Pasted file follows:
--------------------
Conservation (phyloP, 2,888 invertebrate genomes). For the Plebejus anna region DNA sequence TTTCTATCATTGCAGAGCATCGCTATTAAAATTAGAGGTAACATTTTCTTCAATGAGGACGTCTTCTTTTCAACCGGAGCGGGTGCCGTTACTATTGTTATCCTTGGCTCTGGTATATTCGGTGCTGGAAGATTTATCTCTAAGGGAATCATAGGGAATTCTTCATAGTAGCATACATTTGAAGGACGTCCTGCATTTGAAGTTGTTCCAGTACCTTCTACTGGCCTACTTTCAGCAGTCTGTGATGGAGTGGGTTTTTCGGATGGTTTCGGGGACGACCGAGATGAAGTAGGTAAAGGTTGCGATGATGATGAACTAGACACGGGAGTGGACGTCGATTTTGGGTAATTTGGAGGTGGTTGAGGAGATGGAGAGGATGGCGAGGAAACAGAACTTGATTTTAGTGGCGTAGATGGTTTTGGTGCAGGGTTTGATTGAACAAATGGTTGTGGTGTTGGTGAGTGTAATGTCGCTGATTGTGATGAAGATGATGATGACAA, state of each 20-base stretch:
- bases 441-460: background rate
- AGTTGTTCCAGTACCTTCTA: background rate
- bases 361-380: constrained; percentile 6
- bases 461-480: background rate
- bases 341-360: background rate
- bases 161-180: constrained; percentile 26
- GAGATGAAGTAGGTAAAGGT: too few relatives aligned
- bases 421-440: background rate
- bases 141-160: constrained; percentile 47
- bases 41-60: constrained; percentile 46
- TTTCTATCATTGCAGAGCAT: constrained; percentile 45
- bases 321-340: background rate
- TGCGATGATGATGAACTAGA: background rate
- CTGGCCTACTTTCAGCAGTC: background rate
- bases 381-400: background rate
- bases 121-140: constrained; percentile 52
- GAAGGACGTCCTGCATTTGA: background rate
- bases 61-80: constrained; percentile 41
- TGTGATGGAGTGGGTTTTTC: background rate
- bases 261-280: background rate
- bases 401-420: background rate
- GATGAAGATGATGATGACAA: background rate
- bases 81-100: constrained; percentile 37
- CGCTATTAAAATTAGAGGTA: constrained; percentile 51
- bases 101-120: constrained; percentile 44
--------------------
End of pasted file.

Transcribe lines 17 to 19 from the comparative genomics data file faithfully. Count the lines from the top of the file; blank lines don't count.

- bases 121-140: constrained; percentile 52
- GAAGGACGTCCTGCATTTGA: background rate
- bases 61-80: constrained; percentile 41